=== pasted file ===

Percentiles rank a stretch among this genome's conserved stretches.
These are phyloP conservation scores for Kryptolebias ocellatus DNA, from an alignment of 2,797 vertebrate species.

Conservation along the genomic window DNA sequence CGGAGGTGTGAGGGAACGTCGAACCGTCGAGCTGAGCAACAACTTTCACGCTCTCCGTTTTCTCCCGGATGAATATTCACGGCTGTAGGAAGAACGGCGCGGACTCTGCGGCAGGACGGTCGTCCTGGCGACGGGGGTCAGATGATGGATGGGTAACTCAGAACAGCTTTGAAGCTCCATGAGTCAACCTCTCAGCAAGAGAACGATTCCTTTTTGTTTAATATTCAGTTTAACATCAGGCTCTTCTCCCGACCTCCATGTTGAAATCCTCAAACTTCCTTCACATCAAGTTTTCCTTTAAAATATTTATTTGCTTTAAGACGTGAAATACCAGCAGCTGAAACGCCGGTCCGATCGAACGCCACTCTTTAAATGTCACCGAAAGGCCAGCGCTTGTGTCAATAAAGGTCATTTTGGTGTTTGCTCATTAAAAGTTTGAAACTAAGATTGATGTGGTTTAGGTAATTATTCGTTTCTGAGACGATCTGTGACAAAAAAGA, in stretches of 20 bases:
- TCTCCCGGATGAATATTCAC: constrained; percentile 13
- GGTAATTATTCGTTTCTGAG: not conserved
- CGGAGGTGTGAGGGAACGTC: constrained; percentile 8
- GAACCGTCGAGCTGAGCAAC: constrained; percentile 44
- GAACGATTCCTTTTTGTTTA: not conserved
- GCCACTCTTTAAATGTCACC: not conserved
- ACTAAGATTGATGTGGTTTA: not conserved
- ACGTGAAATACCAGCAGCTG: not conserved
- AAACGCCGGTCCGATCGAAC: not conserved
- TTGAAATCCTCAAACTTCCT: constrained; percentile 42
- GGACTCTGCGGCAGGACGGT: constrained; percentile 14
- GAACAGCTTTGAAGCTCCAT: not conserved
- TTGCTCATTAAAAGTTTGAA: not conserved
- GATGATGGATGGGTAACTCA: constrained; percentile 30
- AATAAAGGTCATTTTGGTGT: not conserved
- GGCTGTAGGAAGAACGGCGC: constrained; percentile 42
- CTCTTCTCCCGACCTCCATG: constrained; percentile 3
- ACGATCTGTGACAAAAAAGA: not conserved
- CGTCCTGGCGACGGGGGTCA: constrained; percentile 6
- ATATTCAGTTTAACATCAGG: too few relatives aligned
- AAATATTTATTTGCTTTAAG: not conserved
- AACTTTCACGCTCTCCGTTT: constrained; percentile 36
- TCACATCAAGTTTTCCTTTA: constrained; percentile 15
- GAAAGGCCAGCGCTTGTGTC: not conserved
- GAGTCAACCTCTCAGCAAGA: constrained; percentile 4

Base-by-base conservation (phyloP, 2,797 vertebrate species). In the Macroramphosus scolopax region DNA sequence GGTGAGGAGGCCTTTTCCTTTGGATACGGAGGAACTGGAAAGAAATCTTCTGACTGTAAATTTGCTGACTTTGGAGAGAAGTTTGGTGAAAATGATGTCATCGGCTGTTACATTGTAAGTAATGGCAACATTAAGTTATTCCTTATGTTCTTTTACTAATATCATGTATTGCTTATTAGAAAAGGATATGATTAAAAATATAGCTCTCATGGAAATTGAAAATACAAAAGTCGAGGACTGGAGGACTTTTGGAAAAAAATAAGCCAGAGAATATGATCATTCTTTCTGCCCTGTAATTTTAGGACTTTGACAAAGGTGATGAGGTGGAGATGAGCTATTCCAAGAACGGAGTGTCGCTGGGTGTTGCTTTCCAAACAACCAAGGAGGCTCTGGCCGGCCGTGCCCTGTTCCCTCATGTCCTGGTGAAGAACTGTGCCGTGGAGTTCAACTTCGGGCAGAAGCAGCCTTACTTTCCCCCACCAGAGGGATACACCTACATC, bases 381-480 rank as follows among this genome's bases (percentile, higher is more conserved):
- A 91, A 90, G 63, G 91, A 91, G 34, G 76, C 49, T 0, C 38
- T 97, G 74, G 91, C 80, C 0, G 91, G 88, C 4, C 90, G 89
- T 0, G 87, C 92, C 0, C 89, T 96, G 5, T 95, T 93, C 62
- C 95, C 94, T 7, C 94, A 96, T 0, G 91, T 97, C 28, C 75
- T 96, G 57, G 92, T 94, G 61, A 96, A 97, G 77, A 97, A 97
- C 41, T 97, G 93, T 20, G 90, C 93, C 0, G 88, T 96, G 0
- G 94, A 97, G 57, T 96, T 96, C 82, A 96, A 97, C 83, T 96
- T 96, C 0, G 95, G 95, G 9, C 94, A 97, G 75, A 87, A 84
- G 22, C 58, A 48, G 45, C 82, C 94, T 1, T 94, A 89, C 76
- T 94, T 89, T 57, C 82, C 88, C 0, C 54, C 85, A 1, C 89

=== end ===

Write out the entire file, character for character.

Percentiles rank a stretch among this genome's conserved stretches.
These are phyloP conservation scores for Kryptolebias ocellatus DNA, from an alignment of 2,797 vertebrate species.

Conservation along the genomic window DNA sequence CGGAGGTGTGAGGGAACGTCGAACCGTCGAGCTGAGCAACAACTTTCACGCTCTCCGTTTTCTCCCGGATGAATATTCACGGCTGTAGGAAGAACGGCGCGGACTCTGCGGCAGGACGGTCGTCCTGGCGACGGGGGTCAGATGATGGATGGGTAACTCAGAACAGCTTTGAAGCTCCATGAGTCAACCTCTCAGCAAGAGAACGATTCCTTTTTGTTTAATATTCAGTTTAACATCAGGCTCTTCTCCCGACCTCCATGTTGAAATCCTCAAACTTCCTTCACATCAAGTTTTCCTTTAAAATATTTATTTGCTTTAAGACGTGAAATACCAGCAGCTGAAACGCCGGTCCGATCGAACGCCACTCTTTAAATGTCACCGAAAGGCCAGCGCTTGTGTCAATAAAGGTCATTTTGGTGTTTGCTCATTAAAAGTTTGAAACTAAGATTGATGTGGTTTAGGTAATTATTCGTTTCTGAGACGATCTGTGACAAAAAAGA, in stretches of 20 bases:
- TCTCCCGGATGAATATTCAC: constrained; percentile 13
- GGTAATTATTCGTTTCTGAG: not conserved
- CGGAGGTGTGAGGGAACGTC: constrained; percentile 8
- GAACCGTCGAGCTGAGCAAC: constrained; percentile 44
- GAACGATTCCTTTTTGTTTA: not conserved
- GCCACTCTTTAAATGTCACC: not conserved
- ACTAAGATTGATGTGGTTTA: not conserved
- ACGTGAAATACCAGCAGCTG: not conserved
- AAACGCCGGTCCGATCGAAC: not conserved
- TTGAAATCCTCAAACTTCCT: constrained; percentile 42
- GGACTCTGCGGCAGGACGGT: constrained; percentile 14
- GAACAGCTTTGAAGCTCCAT: not conserved
- TTGCTCATTAAAAGTTTGAA: not conserved
- GATGATGGATGGGTAACTCA: constrained; percentile 30
- AATAAAGGTCATTTTGGTGT: not conserved
- GGCTGTAGGAAGAACGGCGC: constrained; percentile 42
- CTCTTCTCCCGACCTCCATG: constrained; percentile 3
- ACGATCTGTGACAAAAAAGA: not conserved
- CGTCCTGGCGACGGGGGTCA: constrained; percentile 6
- ATATTCAGTTTAACATCAGG: too few relatives aligned
- AAATATTTATTTGCTTTAAG: not conserved
- AACTTTCACGCTCTCCGTTT: constrained; percentile 36
- TCACATCAAGTTTTCCTTTA: constrained; percentile 15
- GAAAGGCCAGCGCTTGTGTC: not conserved
- GAGTCAACCTCTCAGCAAGA: constrained; percentile 4

Base-by-base conservation (phyloP, 2,797 vertebrate species). In the Macroramphosus scolopax region DNA sequence GGTGAGGAGGCCTTTTCCTTTGGATACGGAGGAACTGGAAAGAAATCTTCTGACTGTAAATTTGCTGACTTTGGAGAGAAGTTTGGTGAAAATGATGTCATCGGCTGTTACATTGTAAGTAATGGCAACATTAAGTTATTCCTTATGTTCTTTTACTAATATCATGTATTGCTTATTAGAAAAGGATATGATTAAAAATATAGCTCTCATGGAAATTGAAAATACAAAAGTCGAGGACTGGAGGACTTTTGGAAAAAAATAAGCCAGAGAATATGATCATTCTTTCTGCCCTGTAATTTTAGGACTTTGACAAAGGTGATGAGGTGGAGATGAGCTATTCCAAGAACGGAGTGTCGCTGGGTGTTGCTTTCCAAACAACCAAGGAGGCTCTGGCCGGCCGTGCCCTGTTCCCTCATGTCCTGGTGAAGAACTGTGCCGTGGAGTTCAACTTCGGGCAGAAGCAGCCTTACTTTCCCCCACCAGAGGGATACACCTACATC, bases 381-480 rank as follows among this genome's bases (percentile, higher is more conserved):
- A 91, A 90, G 63, G 91, A 91, G 34, G 76, C 49, T 0, C 38
- T 97, G 74, G 91, C 80, C 0, G 91, G 88, C 4, C 90, G 89
- T 0, G 87, C 92, C 0, C 89, T 96, G 5, T 95, T 93, C 62
- C 95, C 94, T 7, C 94, A 96, T 0, G 91, T 97, C 28, C 75
- T 96, G 57, G 92, T 94, G 61, A 96, A 97, G 77, A 97, A 97
- C 41, T 97, G 93, T 20, G 90, C 93, C 0, G 88, T 96, G 0
- G 94, A 97, G 57, T 96, T 96, C 82, A 96, A 97, C 83, T 96
- T 96, C 0, G 95, G 95, G 9, C 94, A 97, G 75, A 87, A 84
- G 22, C 58, A 48, G 45, C 82, C 94, T 1, T 94, A 89, C 76
- T 94, T 89, T 57, C 82, C 88, C 0, C 54, C 85, A 1, C 89